PRAYER WALKING IN AFRICA
On April 22, 2007, a group of nine students and two adults from Judson College arrived at Birmingham International Airport to depart on a mission trip to Africa, sponsored by Campus Ministries, where they would spend 11 days spreading the word of God to underprivileged children and adults in two African cities. Upon arrival, they traveled to the country of Niger where they were eventually divided into three groups. Two groups would work in an orphanage and prayer walk in the capitol city of Niamey, while the third group would work with villagers in a neighboring city, Kollo. The group arrived safely back in the states on May 2, 2007, with wisdom and memories bestowed only upon those few who have lived amongst people of another culture. Most of the students kept a journal of their experiences, feelings and hardships while there.
Judson senior, Laura Liddell, was one of those. This is her story...
"GOD gave me a heart for missions when I was fifteen years old, so naturally I wanted to choose a college that would encourage me in this decision and help me find opportunities for both international and local missions.
God led me to Judson College. With Judson's Faith- Based Service and Learning initiative and Campus Ministries, there are always opportunities to serve in the Marion community and abroad. In April 2007, I had the opportunity along with several other Judson girls to go on a mission trip to Niamey, Niger, in West Africa.
Our team was divided into three different groups. One worked in Kollo, a nearby village, one was a prayer walking team, and one was an orphanage team. I was on the orphanage team. We went to the orphanage in Niamey every day and were always greeted with the eager and excited smiles of the children. We told them Bible stories, played with them, tossed them around, colored with them, and played soccer with them. We also learned a little of the Zerma language by talking with them, and at the same time they learned English from us. God gave me a heart for those children like I thought I would never have.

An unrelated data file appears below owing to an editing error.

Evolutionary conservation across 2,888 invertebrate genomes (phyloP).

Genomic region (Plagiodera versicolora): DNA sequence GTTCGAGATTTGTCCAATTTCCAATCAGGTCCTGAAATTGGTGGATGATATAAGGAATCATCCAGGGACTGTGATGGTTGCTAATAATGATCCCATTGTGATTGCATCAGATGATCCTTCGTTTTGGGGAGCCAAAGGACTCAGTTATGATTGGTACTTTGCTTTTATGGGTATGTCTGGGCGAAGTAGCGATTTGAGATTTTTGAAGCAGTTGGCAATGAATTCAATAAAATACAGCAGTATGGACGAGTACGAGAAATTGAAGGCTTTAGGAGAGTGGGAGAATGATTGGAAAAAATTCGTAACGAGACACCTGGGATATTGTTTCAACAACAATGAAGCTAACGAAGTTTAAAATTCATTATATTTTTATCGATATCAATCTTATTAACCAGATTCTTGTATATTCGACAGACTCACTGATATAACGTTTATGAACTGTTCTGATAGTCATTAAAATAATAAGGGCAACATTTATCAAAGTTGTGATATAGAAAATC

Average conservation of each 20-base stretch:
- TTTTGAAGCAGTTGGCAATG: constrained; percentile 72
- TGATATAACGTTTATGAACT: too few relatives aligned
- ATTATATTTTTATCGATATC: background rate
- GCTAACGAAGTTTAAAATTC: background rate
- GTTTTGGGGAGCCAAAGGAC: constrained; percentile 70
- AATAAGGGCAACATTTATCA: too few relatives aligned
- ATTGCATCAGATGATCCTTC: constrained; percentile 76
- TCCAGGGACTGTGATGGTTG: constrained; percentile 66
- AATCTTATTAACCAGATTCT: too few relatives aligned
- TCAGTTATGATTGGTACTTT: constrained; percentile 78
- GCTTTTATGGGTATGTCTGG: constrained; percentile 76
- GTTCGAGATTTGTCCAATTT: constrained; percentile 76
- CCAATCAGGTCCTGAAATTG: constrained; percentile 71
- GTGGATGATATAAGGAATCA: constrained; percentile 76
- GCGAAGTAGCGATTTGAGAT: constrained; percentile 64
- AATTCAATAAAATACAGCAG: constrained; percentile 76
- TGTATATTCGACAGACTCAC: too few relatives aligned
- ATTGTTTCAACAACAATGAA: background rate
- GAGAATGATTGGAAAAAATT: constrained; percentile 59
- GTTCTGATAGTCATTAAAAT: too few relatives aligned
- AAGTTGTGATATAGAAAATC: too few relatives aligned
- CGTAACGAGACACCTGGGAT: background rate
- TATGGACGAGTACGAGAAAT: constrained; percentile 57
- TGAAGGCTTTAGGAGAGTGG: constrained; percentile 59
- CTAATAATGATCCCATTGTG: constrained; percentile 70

Although the people of Niger are very family-oriented, children are generally not respected, so one can imagine how low the orphans are in this society. I realized how important it is for people to go to this orphanage to tell the children that they do serve a purpose in this world and they have a heavenly Father who loves them so much.
In the middle of our week in Niger, I had an opportunity to go to a nearby village to prayer walk with my friend Keri and one of the missionary families living there. The prayer walking that the missionaries do in Niamey is different from what I had ever experienced. They pray while walking and then go into the peoples' homes and build relationships with them. Their culture is about 98% Muslim, so in our prayers, we constantly said the name Jesus, and they knew that name.
The first dwelling we visited there belonged to an older woman who had serious pain going through her legs, so painful that she could not walk. It is their custom when visitors come to lay out the finest mats for the women to sit on and chairs for the men. For some reason, the lady gave me her prayer mat to sit on. Right when I sat on it I began to pray silently for the lady and her family. I think that was the hardest I prayed the entire trip! Keri and I laid hands on her legs and prayed aloud. I will never forget the look in that lady's eyes, so kind and gentle and so thankful that we took the time to care for her needs.
"From left to right, Laura and another Judson student Keri with a
After graduation, Laura plans to teach elementary school (hopefully fifth grade to middle school-aged children) in the Birmingham area.